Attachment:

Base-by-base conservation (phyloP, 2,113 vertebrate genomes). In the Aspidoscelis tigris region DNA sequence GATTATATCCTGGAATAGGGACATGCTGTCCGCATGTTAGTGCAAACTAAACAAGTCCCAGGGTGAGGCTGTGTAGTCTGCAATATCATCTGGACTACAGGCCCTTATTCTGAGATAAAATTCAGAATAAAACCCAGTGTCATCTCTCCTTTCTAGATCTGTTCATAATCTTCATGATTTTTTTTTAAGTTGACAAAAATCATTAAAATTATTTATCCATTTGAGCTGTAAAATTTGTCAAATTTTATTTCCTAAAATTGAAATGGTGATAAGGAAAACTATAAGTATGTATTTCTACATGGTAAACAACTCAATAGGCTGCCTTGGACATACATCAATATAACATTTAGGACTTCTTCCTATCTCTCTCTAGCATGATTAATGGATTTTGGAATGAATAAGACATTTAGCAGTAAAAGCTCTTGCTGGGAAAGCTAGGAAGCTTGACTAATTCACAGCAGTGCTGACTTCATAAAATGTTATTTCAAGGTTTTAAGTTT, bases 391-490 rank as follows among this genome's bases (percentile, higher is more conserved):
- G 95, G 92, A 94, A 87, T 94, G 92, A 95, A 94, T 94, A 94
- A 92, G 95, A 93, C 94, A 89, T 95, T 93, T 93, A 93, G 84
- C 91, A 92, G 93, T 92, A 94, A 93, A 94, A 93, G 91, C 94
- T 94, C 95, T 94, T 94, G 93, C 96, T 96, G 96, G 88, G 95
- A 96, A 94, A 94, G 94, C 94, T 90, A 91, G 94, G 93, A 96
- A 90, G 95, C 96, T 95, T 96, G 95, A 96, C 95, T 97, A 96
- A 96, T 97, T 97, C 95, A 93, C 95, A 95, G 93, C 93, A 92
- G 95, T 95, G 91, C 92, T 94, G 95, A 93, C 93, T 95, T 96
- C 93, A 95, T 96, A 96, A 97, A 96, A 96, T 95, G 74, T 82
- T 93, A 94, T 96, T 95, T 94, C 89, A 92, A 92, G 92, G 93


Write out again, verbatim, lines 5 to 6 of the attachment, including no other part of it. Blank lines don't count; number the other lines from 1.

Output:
- T 94, C 95, T 94, T 94, G 93, C 96, T 96, G 96, G 88, G 95
- A 96, A 94, A 94, G 94, C 94, T 90, A 91, G 94, G 93, A 96